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Changing "Nachem" on Tish’a B’Av after 6 Day War

Rabbi Ari ShvatAv 4, 5772
856
Question
Since the liberation of Jerusalem in the Six Day War, shouldn’t we make some changes updating the wording of the “Nachem” prayer on Tish’a B’Av?
Answer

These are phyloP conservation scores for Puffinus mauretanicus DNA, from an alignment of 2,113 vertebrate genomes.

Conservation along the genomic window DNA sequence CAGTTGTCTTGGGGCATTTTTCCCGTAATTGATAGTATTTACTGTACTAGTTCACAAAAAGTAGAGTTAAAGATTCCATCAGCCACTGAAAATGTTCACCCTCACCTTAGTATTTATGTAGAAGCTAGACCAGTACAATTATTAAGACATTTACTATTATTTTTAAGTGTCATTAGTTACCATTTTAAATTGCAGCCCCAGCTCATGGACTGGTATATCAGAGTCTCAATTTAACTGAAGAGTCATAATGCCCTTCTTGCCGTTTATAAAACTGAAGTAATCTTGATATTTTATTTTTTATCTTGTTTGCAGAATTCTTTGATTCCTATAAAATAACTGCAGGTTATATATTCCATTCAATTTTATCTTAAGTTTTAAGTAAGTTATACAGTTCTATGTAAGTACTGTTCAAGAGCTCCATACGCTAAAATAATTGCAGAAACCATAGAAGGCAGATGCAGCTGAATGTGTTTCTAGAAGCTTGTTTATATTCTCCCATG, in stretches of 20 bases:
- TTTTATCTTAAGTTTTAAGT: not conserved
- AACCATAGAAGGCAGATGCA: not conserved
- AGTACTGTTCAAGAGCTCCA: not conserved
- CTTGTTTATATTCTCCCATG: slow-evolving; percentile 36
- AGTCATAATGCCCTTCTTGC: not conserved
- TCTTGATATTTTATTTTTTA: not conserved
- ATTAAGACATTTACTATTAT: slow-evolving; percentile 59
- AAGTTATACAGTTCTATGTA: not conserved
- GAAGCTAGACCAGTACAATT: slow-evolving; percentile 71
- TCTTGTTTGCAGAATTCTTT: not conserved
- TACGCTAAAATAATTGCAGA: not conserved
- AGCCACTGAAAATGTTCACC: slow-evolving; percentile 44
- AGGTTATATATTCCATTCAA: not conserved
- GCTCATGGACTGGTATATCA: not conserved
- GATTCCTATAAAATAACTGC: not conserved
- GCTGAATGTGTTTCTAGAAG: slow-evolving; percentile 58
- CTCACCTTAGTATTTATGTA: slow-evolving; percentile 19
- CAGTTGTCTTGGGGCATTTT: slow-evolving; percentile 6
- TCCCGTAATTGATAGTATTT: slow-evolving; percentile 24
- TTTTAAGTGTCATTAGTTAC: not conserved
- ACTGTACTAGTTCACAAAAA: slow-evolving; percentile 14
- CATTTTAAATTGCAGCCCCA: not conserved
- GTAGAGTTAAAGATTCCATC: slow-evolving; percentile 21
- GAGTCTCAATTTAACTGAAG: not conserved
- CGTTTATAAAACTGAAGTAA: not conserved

We know how important it is to speak honestly, and how much more so during prayer. We even go so far as to change the wording in Ne’ila on Yom Kippur, “the day has passed” if said after sunset, instead of “is passing”, (Mishna Brura, 623, Sh. Tz. 6), and we don’t say Anenu (“our fasting”) in the morning because “maybe” we won’t finish the fast! In fact, the situation of Jerusalem, is no longer “destroyed… deserted without her sons… desolate without inhabitants… swallowed by legions, conquered by idolators…”. There are three approaches among the poskim: Rav Shlomo Goren, as chief rabbi, reworded the Nachem bracha based upon alternative rabbinical versions that are presently more accurate, praying for the Temple, spiritual revival, and those aspects of redemption we have yet to merit, despite the many stages we’ve already seen fulfilled: נחם ה' א-להינו את אבלי ציון ואת אבלי ירושלים, ואת העיר האבלה החרבה וההרוסה. ציון במר תבכה וירושלים תתן קולה. לבי לבי על חלליהם, מעי מעי על הרוגיהם. ולישראל עמך נתתה נחלה ולזרע ישורון ירושה הורשת. נערה ה' א-להינו מעפרה והקיצה מארץ דויה, נטה אליה כנהר שלום וכנחל שוטף כבוד גוים. כי אתה ה' באש הצתה ובאש אתה עתיד לבנותה, כאמור: ואני אהיה לה נאום ה' חומת אש סביב, ולכבוד אהיה בתוכה. ברוך אתה ה', מנחם ציון ובונה ירושלים A second approach, that of Rav Ovadia Yosef, former chief rabbi, opines not to make changes in the wording, but to concentrate on the unfortunate “spiritual” situation in Jerusalem, which, despite housing more yeshivot than any time in history, is far from ideal. Similarly, Rav Soloveichik held that as long as the Beit HaMikdash isn’t built, we should continue saying the original wording for one can still say most of the wording (“destroyed… deserted without her sons”) regarding the Temple Mount (and so I heard in the name of Rav Zvi Yehuda Kook). A third approach, that of Rav Chaim David HaLevy, former chief rabbi of Tel-Aviv, is to simply add the word “shehayta…” (in the past-tense: “which was”… destroyed etc.). On the other hand, this turns the bracha from one of request to one of thanks, something which is worthy, but thanks is the third section of the prayer, while Nachem is still situated in the second section, of request, because there definitely are aspects of redemption still lacking. Because of this difficulty, as well as the literal inaccuracy of the second opinion (the prayer refers to Jerusalem, not just Har HaBayit- “desolate without ‘inhabitants’”-, and even if referring to the Temple Mount, it’s hard to say that she is “swallowed by legions, conquered by idolators”), I personally recite and recommend Rav Goren’s version of Nachem. Let’s pray for complete redemption! With Love of Israel, Rav Ari Shvat
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